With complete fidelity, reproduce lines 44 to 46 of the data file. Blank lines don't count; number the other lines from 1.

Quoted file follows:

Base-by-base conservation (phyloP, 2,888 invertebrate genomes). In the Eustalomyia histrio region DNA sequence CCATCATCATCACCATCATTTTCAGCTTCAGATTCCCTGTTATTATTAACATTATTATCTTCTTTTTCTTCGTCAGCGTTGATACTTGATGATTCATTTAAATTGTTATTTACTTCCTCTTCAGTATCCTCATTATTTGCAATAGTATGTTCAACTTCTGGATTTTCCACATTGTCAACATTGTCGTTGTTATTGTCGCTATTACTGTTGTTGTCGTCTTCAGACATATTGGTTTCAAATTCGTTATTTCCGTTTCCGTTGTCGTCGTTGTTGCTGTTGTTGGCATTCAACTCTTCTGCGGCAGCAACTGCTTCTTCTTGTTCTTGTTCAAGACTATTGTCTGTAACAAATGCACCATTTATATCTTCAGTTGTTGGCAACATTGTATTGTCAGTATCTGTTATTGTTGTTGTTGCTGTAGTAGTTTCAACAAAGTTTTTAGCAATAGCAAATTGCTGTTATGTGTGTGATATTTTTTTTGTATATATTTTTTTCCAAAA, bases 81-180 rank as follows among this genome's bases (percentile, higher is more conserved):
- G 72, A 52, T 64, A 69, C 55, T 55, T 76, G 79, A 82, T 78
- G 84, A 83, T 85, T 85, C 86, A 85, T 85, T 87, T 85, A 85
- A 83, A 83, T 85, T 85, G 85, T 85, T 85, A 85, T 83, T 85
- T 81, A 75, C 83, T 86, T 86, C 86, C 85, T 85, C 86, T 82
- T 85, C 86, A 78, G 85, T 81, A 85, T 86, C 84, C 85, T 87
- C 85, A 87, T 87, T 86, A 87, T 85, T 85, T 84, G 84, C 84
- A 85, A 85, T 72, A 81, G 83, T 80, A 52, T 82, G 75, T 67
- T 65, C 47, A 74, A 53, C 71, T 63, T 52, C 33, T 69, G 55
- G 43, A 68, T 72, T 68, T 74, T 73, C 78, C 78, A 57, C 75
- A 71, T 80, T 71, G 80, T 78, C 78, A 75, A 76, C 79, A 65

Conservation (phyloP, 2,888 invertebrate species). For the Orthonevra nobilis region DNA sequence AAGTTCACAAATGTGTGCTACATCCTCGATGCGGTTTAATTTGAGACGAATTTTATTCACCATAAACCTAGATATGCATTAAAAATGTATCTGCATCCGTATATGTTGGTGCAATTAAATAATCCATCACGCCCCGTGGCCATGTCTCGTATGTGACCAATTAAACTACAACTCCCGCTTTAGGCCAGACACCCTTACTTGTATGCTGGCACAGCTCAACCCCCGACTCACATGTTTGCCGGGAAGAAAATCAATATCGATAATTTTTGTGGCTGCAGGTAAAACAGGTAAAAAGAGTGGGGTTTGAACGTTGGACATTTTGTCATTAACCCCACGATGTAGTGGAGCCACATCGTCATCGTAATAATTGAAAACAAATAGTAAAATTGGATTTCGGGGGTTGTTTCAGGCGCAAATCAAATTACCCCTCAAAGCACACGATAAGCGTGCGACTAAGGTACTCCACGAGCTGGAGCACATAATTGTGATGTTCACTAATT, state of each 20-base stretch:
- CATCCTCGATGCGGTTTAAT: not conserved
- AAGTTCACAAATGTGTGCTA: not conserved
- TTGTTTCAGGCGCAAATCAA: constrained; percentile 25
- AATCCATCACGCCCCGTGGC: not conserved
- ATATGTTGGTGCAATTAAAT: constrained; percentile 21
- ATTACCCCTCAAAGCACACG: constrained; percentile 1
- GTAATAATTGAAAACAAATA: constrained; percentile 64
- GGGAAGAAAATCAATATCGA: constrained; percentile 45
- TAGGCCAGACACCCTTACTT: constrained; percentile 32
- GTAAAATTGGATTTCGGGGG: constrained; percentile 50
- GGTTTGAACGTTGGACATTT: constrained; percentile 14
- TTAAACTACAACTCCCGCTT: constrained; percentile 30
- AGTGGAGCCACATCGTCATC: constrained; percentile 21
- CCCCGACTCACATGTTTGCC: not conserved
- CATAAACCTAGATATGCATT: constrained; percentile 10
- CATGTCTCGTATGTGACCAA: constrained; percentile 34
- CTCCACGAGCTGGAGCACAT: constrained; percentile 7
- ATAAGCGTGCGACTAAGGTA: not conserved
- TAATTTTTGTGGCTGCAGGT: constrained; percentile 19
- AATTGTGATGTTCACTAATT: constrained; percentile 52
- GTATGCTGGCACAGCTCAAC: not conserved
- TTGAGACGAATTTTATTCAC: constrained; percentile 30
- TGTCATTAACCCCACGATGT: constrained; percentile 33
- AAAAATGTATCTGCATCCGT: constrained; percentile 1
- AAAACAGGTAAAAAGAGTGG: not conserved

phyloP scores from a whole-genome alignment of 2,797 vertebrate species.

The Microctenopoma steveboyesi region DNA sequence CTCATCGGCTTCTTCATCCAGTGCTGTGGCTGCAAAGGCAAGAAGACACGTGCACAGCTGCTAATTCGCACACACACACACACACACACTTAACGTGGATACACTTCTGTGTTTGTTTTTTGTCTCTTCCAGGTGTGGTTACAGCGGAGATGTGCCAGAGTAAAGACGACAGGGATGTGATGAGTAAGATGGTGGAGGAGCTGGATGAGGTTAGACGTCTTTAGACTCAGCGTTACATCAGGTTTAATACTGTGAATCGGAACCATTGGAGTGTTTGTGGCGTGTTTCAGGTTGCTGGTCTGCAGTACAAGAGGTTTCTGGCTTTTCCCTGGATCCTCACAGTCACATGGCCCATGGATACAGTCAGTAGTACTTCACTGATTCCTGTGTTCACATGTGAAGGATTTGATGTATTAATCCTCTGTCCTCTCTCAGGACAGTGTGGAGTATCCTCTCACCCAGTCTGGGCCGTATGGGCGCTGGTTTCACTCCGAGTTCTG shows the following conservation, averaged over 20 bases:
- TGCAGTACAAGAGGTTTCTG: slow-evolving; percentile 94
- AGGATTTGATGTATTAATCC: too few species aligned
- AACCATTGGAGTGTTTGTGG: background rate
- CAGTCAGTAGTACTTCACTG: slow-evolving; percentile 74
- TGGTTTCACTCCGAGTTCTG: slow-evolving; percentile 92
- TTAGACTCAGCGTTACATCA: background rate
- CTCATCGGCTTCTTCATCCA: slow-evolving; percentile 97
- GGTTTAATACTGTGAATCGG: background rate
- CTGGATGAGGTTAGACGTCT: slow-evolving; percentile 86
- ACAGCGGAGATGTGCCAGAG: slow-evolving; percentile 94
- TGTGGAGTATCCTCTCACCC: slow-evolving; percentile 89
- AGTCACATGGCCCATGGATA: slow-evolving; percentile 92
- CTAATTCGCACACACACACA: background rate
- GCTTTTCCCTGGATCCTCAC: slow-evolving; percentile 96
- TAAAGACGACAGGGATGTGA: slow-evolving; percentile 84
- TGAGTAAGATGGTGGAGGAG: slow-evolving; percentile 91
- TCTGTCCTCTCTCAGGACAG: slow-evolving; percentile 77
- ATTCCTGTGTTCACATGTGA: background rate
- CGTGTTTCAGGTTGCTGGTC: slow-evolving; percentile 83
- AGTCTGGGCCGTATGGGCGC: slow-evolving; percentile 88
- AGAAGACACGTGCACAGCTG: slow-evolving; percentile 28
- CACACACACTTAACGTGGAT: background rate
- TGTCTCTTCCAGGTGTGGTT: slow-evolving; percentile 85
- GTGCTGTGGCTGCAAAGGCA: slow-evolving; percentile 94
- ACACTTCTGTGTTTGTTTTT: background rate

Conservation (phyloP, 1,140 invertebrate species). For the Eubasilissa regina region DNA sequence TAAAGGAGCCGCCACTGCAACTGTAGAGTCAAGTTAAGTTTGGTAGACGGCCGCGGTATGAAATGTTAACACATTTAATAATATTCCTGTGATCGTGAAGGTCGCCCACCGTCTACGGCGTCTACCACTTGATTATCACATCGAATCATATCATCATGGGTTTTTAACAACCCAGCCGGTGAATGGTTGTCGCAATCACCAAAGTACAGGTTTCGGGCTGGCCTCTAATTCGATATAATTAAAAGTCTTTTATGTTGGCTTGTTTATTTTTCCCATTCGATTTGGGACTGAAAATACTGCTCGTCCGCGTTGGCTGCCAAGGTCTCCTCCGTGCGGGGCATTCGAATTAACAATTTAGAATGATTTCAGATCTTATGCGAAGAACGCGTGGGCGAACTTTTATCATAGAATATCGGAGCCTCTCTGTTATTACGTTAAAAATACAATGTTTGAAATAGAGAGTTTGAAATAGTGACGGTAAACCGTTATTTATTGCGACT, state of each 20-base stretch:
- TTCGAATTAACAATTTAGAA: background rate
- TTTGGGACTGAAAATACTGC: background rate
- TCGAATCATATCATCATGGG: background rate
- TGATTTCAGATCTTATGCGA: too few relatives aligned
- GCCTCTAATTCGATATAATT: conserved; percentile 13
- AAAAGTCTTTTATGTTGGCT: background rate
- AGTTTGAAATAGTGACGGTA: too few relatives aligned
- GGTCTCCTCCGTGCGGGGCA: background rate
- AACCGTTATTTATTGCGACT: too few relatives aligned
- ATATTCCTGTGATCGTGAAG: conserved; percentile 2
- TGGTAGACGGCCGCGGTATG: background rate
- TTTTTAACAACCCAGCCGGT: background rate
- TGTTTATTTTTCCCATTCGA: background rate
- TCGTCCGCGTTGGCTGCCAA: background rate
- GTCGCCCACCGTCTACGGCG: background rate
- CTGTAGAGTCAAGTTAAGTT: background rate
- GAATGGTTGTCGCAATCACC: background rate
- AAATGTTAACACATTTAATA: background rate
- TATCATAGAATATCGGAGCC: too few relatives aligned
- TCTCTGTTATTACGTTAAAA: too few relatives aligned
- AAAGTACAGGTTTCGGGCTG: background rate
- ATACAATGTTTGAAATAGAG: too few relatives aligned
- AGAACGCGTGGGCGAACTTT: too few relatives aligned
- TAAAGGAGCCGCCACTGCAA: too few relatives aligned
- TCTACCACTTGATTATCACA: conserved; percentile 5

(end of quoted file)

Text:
- TGGTTTCACTCCGAGTTCTG: slow-evolving; percentile 92
- TTAGACTCAGCGTTACATCA: background rate
- CTCATCGGCTTCTTCATCCA: slow-evolving; percentile 97